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    With the steady stream of settlers into Indian controlled land, Eastern newspapers circulated sensationalized reports of cruel native tribes committing widespread massacres of hundreds of white travelers. Although some settlers lost their lives to American Indian attacks, this was in no way the norm; in fact, Native American tribes frequently helped settlers cross the Plains. Not only did the American Indians peddle wild game and other supplies to travelers, but they served as guides and messengers between wagon trains as well. Despite the genial natures of the American Indians, settlers still feared the possibility of an attack.

     

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    To quiet these anxieties, in 1851 the U.S. government organised a conference with several local Indian tribes and established the Treaty of Fort Laramie. Within this treaty, each Native American tribe consented to a bounded territory, allowed the government to construct tracks and forts in this territory and pledged to not attack settlers; in return the federal government agreed to honor the boundaries of each tribe’s territory and make total payments to the Indians. The Native American tribes responded peacefully to the treaty; in fact the Cheyenne, Sioux, Crow, Arapaho, Assinibione, Mandan, Gros Ventre and Arikara tribes, who signed the treaty, even agreed to end the hostilities between their tribes to be able to accept the conditions of the treaty.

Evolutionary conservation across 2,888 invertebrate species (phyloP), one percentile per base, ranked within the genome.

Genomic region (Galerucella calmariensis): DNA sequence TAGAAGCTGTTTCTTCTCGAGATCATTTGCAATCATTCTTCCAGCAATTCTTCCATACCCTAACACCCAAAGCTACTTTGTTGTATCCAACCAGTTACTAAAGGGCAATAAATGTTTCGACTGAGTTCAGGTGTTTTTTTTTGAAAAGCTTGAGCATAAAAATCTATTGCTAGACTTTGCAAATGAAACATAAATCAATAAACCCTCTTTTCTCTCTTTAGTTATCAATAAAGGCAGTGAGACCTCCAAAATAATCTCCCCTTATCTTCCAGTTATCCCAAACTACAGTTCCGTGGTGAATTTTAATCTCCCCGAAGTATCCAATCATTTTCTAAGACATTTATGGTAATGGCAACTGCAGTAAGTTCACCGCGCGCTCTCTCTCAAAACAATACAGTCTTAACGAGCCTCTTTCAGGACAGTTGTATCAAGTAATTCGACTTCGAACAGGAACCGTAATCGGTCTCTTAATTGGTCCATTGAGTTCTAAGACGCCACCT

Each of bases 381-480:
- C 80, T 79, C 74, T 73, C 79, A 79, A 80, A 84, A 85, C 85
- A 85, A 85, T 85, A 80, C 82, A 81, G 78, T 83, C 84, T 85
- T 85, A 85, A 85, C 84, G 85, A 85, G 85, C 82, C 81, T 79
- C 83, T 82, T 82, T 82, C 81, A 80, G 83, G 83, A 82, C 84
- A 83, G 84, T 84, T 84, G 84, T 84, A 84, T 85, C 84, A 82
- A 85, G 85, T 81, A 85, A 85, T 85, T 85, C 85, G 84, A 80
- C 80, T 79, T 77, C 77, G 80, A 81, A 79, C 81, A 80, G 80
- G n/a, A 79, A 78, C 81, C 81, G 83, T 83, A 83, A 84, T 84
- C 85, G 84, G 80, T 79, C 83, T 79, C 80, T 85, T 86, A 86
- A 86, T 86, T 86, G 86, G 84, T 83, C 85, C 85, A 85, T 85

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    indian treaties were regularly violated by the USThis peaceful accord between the U.S. government and the Native American tribes didn’t hold long. After hearing reports of fertile terrain and great mineral wealth in the West, the government soon broke their promises established in the Treat of Fort Laramie by permitting thousands of non-Indians to flood into the region. With so many newcomers moving west, the federal government established a plan of confining Native Americans to reservations, modest swaths of land within a group’s territory “” reserved exclusively for their use, in order to offer more property for the non-Indian settlers.

    In a series of new treaties the U.S. government commanded Native Americans to abandon their land and migrate to reservations in exchange for protection from attacks by white settlers. In addition, the Indians were allocated a yearly stipend that would include money in addition to food, animals, household goods and agricultural tools. These reservations were created in an attempt to clear the way for increased U.S. expansion and administration in the West, as well as to keep the Native Americans isolated from the whites in order to lower the chance for conflict.